By Dan Walters
August 1, 2016 – 6:00 AM

  • California’s state and local public employee pension systems are caught in a vicious circle of rising outlays to retirees, very low pension fund earnings, higher unfunded liabilities and rising demands for more tax dollars.

Ron Seeling, the California Public Employees Retirement System’s chief actuary, believed he was speaking to a closed-door seminar in 2009 when he warned that public employee pension costs were becoming “unsustainable.”

However, Ed Mendel, a veteran reporter who writes a blog on pensions, was there, and later published Seeling’s dire warning.

“I don’t want to sugarcoat anything,” Seeling said. “We are facing decades without any significant turnarounds in assets, decades of – what I, in my personal words, nobody else’s – unsustainable pension costs of between 25 percent of pay for a miscellaneous plan and 40 to 50 percent of pay for a safety plan (police and firefighters) … unsustainable pension costs. We’ve got to find some other solutions.”

It was eerily prescient of what was to come within a few years.

Seeling made his remarks a decade after then-Gov. Gray Davis and the Legislature had quietly, virtually without notice, decreed a massive, retroactive increase in state employee pension benefits, which was quickly emulated by hundreds of local governments.

At the time, CalPERS was ringing up big earnings from the 1990s’ bullish stock market – so big that it had reduced contributions from member governments to near zero. Public employee unions hankered for a share of the bounty and pressed for a benefit increase.

The CalPERS board, dominated by public employees and union-friendly politicians, sponsored the increase, Senate Bill 400, with assurances that it would cost taxpayers nothing. A state Senate analysis of the bill said CalPERS “believes they will be able to mitigate this cost increase through continued excess returns of the CalPERS trust.”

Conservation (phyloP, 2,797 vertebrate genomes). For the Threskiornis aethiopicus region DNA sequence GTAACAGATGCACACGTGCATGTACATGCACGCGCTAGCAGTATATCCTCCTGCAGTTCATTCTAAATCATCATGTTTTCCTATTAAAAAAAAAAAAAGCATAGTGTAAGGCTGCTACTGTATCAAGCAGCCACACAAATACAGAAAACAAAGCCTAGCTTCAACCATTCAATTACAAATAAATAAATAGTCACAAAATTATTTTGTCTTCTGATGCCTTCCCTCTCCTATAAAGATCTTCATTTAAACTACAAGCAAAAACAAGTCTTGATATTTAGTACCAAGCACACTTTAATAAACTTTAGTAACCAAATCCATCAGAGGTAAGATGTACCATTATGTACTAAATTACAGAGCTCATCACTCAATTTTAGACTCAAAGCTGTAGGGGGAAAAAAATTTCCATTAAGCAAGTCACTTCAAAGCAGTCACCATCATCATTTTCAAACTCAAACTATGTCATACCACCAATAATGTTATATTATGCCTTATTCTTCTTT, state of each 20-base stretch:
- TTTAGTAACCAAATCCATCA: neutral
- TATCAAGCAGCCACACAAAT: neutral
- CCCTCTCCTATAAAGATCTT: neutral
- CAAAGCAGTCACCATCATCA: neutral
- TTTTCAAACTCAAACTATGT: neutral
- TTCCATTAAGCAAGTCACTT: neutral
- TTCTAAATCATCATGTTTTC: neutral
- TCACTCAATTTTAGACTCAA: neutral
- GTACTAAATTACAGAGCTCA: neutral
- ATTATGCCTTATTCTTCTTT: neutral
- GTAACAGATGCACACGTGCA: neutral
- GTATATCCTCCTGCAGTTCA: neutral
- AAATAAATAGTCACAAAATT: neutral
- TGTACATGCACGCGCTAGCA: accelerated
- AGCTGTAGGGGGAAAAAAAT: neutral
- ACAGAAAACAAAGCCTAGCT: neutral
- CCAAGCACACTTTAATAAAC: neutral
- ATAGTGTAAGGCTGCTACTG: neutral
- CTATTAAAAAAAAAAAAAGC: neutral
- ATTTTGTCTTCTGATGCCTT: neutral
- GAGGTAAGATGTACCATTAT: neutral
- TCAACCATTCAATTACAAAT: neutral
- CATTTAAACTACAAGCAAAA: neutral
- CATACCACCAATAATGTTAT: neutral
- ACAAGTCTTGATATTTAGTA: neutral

Years later, it emerged that the assurances reflected the most optimistic of several scenarios developed by the CalPERS staff. More pessimistic scenarios were kept secret – but they were the ones that came true. By the time Seeling delivered his dark appraisal in 2009, the state was being hammered by an ultra-severe recession, and the CalPERS trust fund was losing what turned out to be nearly $100 billion in value.

Seven years later, CalPERS and other pension funds still haven’t fully recovered, and they’re sharply raising mandatory “contributions” from state and local governments to cover the gaps left by meager investment earnings.

The state government alone has seen its payments into CalPERS and the State Teachers Retirement System (CalSTRS) climb to $7.8 billion this year, more than twice the $3.7 billion in 2006-07 and seven times what they were in 1999, when CalPERS issued its no-cost assurance for fatter benefits.

Validating Seeling’s 2009 projection, state and local governments are now routinely paying 40 to 50 percent of payroll for “safety system” employees. The California Highway Patrol, for example, is paying 50.08 percent to CalPERS – nearly four times its 1999 level – and several cities are paying even more.

State and local governments are now routinely paying 40 to 50 percent of payroll for ‘safety system’ employees.

Seeling’s estimate of 25 percent of payroll for nonsafety employees was also on target. The state is at nearly 27 percent now.

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